Karen Allen has played integral roles in some of the most popular and cherished films of the last 40 years, including National Lampoon’s Animal House, Raiders of the Lost Ark, Starman and The Sandlot, which has become something of a touchstone film for Millennials. Scrooged, which is celebrating its 30th anniversary, is a film that like The Sandlot, wasn’t fully appreciated upon its release, but has over the decades garnered a cult following thanks to home video. Written by Mitch Glazer and Michael O’Donoghue (best known as the teller of “Mr. Mike’s Least-Loved Bedtime Stories” during Saturday Night Live’s early years), Scrooged stars Bill Murray as Frank Cross, a ruthless TV network executive who gets the Christmas Carol treatment when three ghosts show him his past, present and future in a bid to save his soul. Allen costars as Claire, the girl he left behind, but whom he desperately needs. Allen spoke with Redbox about working with the unpredictable Murray, Scrooged’s cult status and which of her films scared her young son the most (it wasn’t Raiders!)

Redbox: How did Scrooged come to you?

Karen Allen: I was living in New York. I got a phone call from my agent saying Bill Murray and (director) Richard Donner wanted to meet me. I had met Bill not that long before; he had been interested in doing work with the Shakespeare company I was working with. So I had a couple of dinners with him and the company’s artistic director. I found him fun and charming; we had this connection. I read the (Scrooged) script and I thought it was smart and fun. I went in and Bill and I did some improvisations. I left there hoping they would ask me to do it.

Redbox: Was there a lot of improv in the film?

Karen Allen: There was. Bill and I certainly had different ways of working. Coming from the theater, I’m not allowed to change a word; the playwright’s words are golden. With Bill, he uses the written word as a jumping off point. He’s not all that keen on memorizing or feeling he has to stick to things as they are on the page. I found we would start by improvising and playing around with (the script), and sometimes we would come back to what was on the page. Michael O’Donoghue and Mitch Glazer are wonderful writers, so we were starting out with pretty terrific material.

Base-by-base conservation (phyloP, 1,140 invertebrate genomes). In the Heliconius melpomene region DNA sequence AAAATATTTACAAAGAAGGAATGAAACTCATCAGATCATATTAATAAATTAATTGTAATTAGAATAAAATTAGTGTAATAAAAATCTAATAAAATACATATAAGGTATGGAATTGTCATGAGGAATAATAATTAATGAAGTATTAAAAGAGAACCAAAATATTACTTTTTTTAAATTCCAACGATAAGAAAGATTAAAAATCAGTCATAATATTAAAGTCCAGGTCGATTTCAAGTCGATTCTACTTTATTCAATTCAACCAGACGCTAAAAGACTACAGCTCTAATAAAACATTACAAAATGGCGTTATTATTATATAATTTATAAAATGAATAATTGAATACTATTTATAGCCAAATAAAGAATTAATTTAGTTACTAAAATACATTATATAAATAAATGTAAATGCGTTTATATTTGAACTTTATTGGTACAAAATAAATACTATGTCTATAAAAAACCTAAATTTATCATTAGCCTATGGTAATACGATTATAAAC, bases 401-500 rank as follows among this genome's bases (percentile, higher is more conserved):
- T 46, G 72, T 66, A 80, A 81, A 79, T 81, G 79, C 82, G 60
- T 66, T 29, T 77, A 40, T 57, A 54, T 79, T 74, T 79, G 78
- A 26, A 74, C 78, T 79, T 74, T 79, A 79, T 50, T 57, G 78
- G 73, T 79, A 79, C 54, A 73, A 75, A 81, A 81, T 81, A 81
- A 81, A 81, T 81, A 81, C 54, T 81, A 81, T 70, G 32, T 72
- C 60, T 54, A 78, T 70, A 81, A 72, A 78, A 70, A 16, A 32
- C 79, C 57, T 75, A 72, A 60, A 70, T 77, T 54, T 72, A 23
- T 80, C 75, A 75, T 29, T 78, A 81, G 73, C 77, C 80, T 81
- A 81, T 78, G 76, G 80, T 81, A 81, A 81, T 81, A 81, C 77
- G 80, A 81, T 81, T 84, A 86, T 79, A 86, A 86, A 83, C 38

Redbox Do you have a favorite story about working with Bill?

Karen Allen: We started shooting the film in New York City. I don’t remember if we were in Union Square of Central Park, but it was a raw, cold December morning, snow on the ground. Bill and I had to be in the make up trailer at 5:30 a.m. Bill is talking about this upcoming scene. I don’t think it ending up being in the film. I think it was a version of us meeting each other or going on our first date. He wasn’t happy with what was written and he was asking me how could we make this better. Somehow the word reverberated out from the makeup trailer—someone told someone that Bill wasn’t happy— and all of a sudden the door swings open and there is Michael O’Donoghue in his bedroom slippers, cotton pajamas, a big sort of puffy coat and this little hat a fourth grade boy would wear. He wanted to get in on the action of trying to figure out what we were going to do. That’s a tableau that sits in my mind very fondly.

Redbox: Of the beloved films you’ve done, which fan base is the most rabid? The Indiana Jones people? The Animal House people? The Sandlot people?

Karen Allen: (Laughs) The Indiana Jones people. particularly since I’ve been in two of the films. That seems to be a film that is passed from father to son or one generation to another.

Redbox:  Which of your films is your son’s favorite? How old was he when you let him watch Raiders?

Karen Allen: He really likes Starman with Jeff Bridges. He was born in 1990. He was three or four when The Sandlot came out and it scared him to pieces. I had to leave the theater with him when we went to the premiere because of the (giant) dog at the beginning of the film. I didn’t let him see Raiders because of the exploding heads. He was probably eight when he finally saw it. He truly, truly loved it. But he’s a huge Star Wars fan. I watched those first three films a hundred times (because of him).

Redbox: Besides Scrooged, of course, what is your favorite Christmas movie?

Karen Allen: I’m a real It’s a Wonderful Life girl. I love Jimmy Stewart. I don’t know what year it became such a Christmas classic; it wasn’t when I was growing up, but it was a film we watched and loved. I grew up on films like White Christmas; they’re pretty hard not to adore. And A Christmas Story is a cool film I’ve watched with my son.

Redbox: Funny you mention A Christmas Story. Like Scrooged, it received mixed reviews, but it found its audience on home video. When did you discover that Scrooged had become a cult favorite?

Karen Allen: It crept up on me. Ten years went by and suddenly it was being talked about as being this Christmas classic. I didn’t see it coming. I didn’t know it would be embraced in that way. But there wasn’t a Christmas that went by that it wasn’t being shown on television and people weren’t coming up to me and saying,  “I saw Scrooged again and I loved it again.”